Marketing exclusivity in Europe is linked to patent protection. Extensions are possible through grants of supplementary protection certificates (SPCs), which are comparable to U.S. patent "term restorations'' and have the same maximum length of five years beyond the original expiration date. However, there are several important differences in the European SPC system. SPC extensions apply to any and all approved forms of a product (e.g., salts and metabolites) protected by the basic patent, whereas U.S. extensions are granted only for the form of the drug as originally approved—and only one patent per product is eligible. In contrast, when a product is covered by more than one patent, each is eligible for an SPC under European patent law. In addition, the SPC system offers the potential for full recovery of the patent term lost (in the commercial sense) during the pre-market testing and regulatory review phase. The U.S. Patent Office's formula used for calculation of "restoration days'' enables only partial recovery of time elapsed from IND filing to NDA approval. Refer to Chapter 10, "Intellectual Property,'' for further discussion.
As in the United States, there is another, nonpatent-related, legal mechanism controlling generic drug introductions in Europe: data exclusivity provisions. In order to take advantage of the "abridged application'' procedure (comparable to the U.S. ANDA), prospective generic competitors need authorization to refer to data generated by the originating, innovator company for the "reference drug" that they plan to copy. EU regulations grant exclusive rights to the use of these data to original marketing authorization holders for specified time periods. A drug approved under the Centralized Procedure is entitled to 10 years of data protection following the date of first registration. Products authorized for marketing under the Mutual Recognition system are granted 6 to 10 years of data exclusivity (terms vary from country to country). Under new regulations (adopted in March 2004 and effective by the end of 2005), both routes to drug approval will earn the same exclusivity rights. According to the new "8 + 2 +1'' rule, each new chemical entity approved will have eight years of data protection and two additional years of market exclusivity. If a product represents a new use, its exclusive marketing rights will be extended one further year. Reading between the lines, these new provisions prohibit the launch of an "essentially similar'' drug for 10 to 11 years following initial registration, although generic companies can apply for and gain tentative approval of their bioequivalent copies eight years after an original marketing authorization.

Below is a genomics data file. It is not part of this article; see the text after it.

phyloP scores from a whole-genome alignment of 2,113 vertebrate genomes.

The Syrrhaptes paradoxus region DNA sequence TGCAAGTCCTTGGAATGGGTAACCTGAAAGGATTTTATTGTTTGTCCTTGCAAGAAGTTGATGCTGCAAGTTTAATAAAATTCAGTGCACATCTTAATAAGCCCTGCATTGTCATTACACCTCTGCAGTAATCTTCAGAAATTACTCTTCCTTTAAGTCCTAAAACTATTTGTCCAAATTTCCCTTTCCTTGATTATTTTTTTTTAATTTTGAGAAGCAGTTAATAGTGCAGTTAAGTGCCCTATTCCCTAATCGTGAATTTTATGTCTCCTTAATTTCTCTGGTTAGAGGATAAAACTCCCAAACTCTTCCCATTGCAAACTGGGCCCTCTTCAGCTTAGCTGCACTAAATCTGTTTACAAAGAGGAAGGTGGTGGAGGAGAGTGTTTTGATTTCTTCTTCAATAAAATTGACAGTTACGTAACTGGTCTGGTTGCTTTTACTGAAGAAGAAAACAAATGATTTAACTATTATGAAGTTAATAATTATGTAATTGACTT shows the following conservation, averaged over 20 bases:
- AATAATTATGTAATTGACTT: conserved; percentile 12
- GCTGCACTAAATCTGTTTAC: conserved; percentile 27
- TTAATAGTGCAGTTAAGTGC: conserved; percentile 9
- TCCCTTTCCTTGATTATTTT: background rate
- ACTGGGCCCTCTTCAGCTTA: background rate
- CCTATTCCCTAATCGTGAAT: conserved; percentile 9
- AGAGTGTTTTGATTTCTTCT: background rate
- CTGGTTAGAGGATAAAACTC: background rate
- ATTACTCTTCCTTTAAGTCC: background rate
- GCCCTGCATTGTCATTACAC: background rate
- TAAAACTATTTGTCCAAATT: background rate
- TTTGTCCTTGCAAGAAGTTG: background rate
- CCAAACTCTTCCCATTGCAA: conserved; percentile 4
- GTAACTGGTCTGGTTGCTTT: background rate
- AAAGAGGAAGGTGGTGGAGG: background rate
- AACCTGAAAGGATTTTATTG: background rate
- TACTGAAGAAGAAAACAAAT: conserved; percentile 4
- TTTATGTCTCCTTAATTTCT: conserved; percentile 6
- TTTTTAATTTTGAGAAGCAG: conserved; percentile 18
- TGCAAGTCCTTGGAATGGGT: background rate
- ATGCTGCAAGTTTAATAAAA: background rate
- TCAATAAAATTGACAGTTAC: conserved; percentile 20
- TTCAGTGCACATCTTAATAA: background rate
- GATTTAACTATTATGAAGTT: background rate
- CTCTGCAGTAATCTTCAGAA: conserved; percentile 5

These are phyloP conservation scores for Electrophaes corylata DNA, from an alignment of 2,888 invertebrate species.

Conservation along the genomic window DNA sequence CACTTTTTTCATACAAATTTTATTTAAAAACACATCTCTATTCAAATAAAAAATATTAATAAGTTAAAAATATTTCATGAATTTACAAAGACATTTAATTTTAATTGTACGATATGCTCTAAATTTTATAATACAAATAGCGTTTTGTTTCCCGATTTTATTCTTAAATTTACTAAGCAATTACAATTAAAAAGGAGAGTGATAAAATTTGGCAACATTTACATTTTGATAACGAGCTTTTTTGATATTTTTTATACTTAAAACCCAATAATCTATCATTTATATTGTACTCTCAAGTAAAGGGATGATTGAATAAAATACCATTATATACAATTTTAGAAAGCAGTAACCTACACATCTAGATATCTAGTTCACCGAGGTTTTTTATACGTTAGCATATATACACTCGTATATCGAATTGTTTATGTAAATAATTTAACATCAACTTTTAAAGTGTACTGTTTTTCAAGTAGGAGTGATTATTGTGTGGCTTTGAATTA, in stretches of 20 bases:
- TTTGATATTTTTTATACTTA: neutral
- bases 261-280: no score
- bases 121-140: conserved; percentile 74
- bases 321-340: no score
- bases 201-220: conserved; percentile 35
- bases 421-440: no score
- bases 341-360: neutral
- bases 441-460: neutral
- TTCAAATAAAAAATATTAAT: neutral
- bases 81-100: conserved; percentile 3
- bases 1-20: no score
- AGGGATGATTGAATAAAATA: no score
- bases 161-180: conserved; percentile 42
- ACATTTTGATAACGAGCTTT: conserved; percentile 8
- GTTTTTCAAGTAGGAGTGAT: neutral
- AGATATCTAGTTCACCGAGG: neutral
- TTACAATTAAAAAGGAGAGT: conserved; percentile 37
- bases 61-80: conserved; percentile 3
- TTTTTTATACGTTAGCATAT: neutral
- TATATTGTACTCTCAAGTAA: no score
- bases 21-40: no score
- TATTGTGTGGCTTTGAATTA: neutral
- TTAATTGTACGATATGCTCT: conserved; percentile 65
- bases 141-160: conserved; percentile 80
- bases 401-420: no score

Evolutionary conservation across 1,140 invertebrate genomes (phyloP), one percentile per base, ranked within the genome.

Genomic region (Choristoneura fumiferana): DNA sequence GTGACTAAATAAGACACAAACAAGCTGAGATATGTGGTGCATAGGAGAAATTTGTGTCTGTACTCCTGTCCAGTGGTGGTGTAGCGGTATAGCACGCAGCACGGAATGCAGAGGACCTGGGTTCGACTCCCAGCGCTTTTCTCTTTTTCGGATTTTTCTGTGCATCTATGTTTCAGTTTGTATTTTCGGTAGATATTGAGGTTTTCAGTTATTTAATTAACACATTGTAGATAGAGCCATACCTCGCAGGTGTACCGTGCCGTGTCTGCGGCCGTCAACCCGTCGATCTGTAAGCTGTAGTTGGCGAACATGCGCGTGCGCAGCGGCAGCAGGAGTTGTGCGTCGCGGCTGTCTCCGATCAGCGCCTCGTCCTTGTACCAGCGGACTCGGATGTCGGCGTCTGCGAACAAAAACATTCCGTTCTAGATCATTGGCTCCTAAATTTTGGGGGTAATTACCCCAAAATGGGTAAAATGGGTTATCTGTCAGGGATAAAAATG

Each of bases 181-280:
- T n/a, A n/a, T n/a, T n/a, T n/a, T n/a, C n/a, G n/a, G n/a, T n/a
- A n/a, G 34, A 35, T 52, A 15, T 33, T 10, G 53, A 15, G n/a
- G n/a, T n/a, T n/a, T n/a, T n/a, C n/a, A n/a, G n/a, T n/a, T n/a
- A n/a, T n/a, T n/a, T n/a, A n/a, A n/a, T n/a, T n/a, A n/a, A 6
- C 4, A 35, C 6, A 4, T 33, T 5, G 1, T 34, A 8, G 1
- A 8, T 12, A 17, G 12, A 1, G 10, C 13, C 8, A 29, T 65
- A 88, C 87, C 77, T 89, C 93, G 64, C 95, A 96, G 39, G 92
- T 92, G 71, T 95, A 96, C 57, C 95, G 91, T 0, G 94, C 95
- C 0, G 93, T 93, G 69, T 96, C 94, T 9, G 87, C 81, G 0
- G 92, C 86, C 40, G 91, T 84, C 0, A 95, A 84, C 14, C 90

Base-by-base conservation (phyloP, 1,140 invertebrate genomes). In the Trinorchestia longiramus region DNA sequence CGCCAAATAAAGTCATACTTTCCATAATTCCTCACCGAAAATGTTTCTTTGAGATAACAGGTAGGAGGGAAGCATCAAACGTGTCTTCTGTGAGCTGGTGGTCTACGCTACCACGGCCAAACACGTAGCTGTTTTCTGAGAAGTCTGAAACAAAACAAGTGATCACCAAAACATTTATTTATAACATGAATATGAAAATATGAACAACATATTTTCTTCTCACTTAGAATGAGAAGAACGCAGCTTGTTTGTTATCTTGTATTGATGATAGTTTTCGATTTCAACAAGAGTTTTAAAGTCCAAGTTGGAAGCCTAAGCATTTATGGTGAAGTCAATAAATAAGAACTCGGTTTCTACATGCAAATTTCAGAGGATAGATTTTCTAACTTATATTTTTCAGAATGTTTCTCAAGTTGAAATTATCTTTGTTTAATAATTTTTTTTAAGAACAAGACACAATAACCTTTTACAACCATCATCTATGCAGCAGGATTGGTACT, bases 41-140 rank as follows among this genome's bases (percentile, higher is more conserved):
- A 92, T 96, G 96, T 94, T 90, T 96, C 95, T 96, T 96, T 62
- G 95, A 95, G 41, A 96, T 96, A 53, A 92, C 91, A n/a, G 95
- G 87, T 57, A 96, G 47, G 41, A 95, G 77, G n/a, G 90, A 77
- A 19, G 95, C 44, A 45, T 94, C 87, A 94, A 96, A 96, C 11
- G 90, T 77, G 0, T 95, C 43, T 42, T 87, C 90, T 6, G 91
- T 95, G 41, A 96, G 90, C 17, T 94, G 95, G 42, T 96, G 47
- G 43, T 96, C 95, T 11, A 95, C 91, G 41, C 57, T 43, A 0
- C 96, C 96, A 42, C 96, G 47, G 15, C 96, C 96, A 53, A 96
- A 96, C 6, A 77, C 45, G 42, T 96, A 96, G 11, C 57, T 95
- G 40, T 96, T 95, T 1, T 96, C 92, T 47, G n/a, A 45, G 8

At the local level, other factors can undermine the competitive advantages of market exclusivity granted under EU legislation. Individual national governments control the price of products sold in their jurisdiction. Each country has the authority to grant licenses to independent distributors, who purchase branded drugs in lower-priced markets and import them for discounted sale. These "parallel imports'' are promoted as alternatives to the same products being sold at a higher price by their original marketing authorization holders. European court decisions have repeatedly upheld the legality of this commercial practice, notwithstanding possible trademark infringements when a competing parallel import product has been repackaged for distribution under the original brand name.
Another loophole in EU market exclusivity rights is compulsory licensing. When deemed necessary "in the public interest,'' national governments can compel a drug patent owner to grant a license to another company for production of a less expensive copy. The owner is entitled to royalties, but has no legal means of refusing permission to grant the license.
Kanavos P. Globalisation in Pharmaceutical Markets: Legal and Economic Implications of Parallel Trade. Richmond, Surrey, U.K.: PJB Publications, 2001. Part of PJB's Scrip Reports series, this book provides a legal history of parallel imports and compulsory licensing worldwide. The author examines current practices on a country-by-country basis, includes detailed statistics illustrating the growth of parallel trade, and discusses intellectual property rights and court decisions. As an alternative to hardcopy format, PJB also offers electronic (HTML or PDF) subscriptions to this publication.
Kanavos P. Pricing and Reimbursement in Europe. Richmond, Surrey, U.K.: PJB Publications, 2002. In this Scrip Report, Kanavos analyzes important trends in healthcare financing provisions and reform. Coverage includes a critical appraisal of regulations affecting pricing and reimbursement in both EU and other countries in the region. The book is published in both hardcopy and electronic format (HTML or PDF subscriptions).
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